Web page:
October 20, 2016 / 4:20 PM / 3 years ago

Poland says anti-corruption body to examine scrapped Airbus deal

WARSAW (Reuters) - Poland’s anti-corruption authorities will examine a canceled helicopter deal with France’s Airbus, Defence Minister Antoni Macierewicz said on Thursday.

Macierewicz also accused Airbus of misleading public opinion in Poland about the number of jobs which would have been created to service the contract, under which Poland was to buy 50 multi-purpose helicopters from the French aircraft maker.

Citing inadequate benefits for the domestic economy, Poland scrapped the deal earlier this month, angering the French and prompting President Francois Hollande to cancel a planner visit to Warsaw.

In an open letter sent to Poland, Airbus had said it had an “ambition” to create 6,000 jobs in Poland, out of which the helicopter deal would have created 3,800, including 1,250 direct jobs mainly in the Polish cities of Lodz, Radom and Deblin.

“There is no guarantee for 6,000 jobs for Poland in return for handing over 13.5 billion zlotys ($3.4 billion) to an international corporation ... in any of the documents, and I have looked into them very carefully,” Macierewicz told parliament.

“The Anti-Corruption Bureau will now be looking into these documents,” he added, speaking during a debate on the deal.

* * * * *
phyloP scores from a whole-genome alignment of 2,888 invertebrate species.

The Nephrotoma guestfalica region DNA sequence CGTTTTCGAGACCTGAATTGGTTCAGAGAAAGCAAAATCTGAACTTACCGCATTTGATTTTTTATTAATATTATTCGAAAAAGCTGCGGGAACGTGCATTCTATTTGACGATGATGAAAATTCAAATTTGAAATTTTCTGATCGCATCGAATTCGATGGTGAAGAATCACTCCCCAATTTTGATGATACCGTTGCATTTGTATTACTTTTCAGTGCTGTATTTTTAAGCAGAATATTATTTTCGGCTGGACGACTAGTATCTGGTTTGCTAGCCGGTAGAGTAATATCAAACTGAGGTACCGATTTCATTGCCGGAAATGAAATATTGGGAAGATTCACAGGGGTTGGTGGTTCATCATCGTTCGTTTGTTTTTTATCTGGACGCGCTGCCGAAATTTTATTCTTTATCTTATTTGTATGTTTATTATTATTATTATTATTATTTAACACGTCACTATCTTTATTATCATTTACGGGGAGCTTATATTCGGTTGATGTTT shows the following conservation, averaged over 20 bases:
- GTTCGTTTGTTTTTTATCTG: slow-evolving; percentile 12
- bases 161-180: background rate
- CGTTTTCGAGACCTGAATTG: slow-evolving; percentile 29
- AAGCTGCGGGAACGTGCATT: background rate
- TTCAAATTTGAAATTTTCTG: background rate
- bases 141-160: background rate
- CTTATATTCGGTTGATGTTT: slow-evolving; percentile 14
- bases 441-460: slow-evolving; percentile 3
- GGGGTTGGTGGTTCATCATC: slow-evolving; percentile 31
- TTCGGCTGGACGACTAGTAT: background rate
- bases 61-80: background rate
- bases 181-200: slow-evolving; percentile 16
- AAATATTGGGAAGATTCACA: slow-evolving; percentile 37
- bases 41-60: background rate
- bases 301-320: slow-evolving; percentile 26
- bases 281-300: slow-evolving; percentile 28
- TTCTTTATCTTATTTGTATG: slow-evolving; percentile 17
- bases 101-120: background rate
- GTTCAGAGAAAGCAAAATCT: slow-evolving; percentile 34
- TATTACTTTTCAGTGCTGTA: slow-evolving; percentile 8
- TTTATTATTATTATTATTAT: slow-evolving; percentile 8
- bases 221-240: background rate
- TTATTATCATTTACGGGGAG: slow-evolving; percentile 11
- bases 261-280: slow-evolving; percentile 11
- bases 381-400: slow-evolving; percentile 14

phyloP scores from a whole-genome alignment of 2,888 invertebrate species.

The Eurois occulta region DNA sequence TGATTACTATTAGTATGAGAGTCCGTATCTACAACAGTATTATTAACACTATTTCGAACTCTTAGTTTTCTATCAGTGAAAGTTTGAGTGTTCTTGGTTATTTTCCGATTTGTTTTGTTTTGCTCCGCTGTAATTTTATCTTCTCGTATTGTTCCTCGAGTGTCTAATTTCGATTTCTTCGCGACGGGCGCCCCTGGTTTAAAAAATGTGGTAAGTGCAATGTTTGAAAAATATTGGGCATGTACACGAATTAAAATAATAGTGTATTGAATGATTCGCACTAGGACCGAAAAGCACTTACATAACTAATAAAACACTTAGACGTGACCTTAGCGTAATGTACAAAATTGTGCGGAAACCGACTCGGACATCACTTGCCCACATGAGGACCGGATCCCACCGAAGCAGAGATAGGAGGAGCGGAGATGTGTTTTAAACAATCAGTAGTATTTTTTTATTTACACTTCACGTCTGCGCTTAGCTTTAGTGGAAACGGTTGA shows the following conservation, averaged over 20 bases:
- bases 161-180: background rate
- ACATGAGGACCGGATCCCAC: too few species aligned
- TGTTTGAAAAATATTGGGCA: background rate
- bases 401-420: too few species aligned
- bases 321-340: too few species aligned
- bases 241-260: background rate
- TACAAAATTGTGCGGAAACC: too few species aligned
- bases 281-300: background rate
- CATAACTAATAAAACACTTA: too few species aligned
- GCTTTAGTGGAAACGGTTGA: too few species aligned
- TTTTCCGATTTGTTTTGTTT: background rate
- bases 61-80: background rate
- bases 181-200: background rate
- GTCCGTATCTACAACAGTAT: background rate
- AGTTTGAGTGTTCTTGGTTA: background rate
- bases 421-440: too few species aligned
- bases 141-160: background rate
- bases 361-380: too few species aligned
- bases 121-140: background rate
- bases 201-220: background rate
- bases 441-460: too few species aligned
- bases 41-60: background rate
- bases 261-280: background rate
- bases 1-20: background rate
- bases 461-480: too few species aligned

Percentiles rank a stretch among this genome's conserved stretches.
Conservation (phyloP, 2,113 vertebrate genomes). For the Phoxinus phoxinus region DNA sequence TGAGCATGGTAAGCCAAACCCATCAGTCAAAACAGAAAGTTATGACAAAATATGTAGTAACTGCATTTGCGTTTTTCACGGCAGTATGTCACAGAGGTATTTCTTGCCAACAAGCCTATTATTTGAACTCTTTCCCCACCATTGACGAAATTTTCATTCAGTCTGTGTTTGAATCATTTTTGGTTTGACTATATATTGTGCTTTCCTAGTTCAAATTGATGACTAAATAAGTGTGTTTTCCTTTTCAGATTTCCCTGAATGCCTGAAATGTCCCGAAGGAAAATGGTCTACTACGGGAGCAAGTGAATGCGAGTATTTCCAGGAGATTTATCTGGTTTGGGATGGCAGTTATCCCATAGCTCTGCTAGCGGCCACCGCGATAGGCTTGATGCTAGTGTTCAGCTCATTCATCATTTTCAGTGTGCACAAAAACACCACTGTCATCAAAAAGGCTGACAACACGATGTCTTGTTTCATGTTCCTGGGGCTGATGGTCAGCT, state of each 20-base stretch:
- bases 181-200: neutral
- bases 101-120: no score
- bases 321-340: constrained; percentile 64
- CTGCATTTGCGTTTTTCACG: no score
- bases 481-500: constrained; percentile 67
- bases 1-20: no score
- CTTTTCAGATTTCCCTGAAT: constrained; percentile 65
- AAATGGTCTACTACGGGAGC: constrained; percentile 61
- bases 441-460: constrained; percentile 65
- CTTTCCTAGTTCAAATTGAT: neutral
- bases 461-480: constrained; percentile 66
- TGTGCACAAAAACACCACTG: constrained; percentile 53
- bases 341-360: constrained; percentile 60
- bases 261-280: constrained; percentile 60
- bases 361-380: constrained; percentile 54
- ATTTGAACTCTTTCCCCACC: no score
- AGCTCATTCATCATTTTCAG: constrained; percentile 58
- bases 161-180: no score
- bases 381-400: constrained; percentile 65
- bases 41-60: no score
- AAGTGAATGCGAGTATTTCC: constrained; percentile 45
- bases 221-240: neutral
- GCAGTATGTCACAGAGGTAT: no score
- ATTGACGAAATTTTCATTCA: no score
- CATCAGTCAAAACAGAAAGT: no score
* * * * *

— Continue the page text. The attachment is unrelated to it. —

He did not say what particular aspect of the deal would come under the scrutiny of the anti-corruption team, but he accused some opposition lawmakers of acting against the state in favoring an international corporation.

The preliminary deal to buy the helicopters was agreed by the previous government led by the centrist Civic Platform party shortly before it lost last year’s election.

The previous government’s defense minister, Tomasz Siemoniak, who oversaw negotiations in the provisional deal, has told Polish media the deal was canceled due to political reasons which resulted in a “lost year” for the Polish army.

Airbus Group Chief Executive Tom Enders has accused Poland of misleading the company during negotiations and threatened further action, without giving details.

The row adds to mounting displeasure with Poland in the European Union over issues such as migration and the rule of law. It also threatens to delay a vast army modernization plan at a time of increased Russian assertiveness in eastern Europe.

“The turmoil around multi-role helicopters means chaos and helplessness and harm for the Polish army,” Civic Platform MP Kazimierz Plocke said during Thursday’s debate.

($1 = 3.9589 zlotys)

Reporting by Marcin Goettig and Pawel Sobczak; Writing by Marcin Goettig; Editing by Alison Williams

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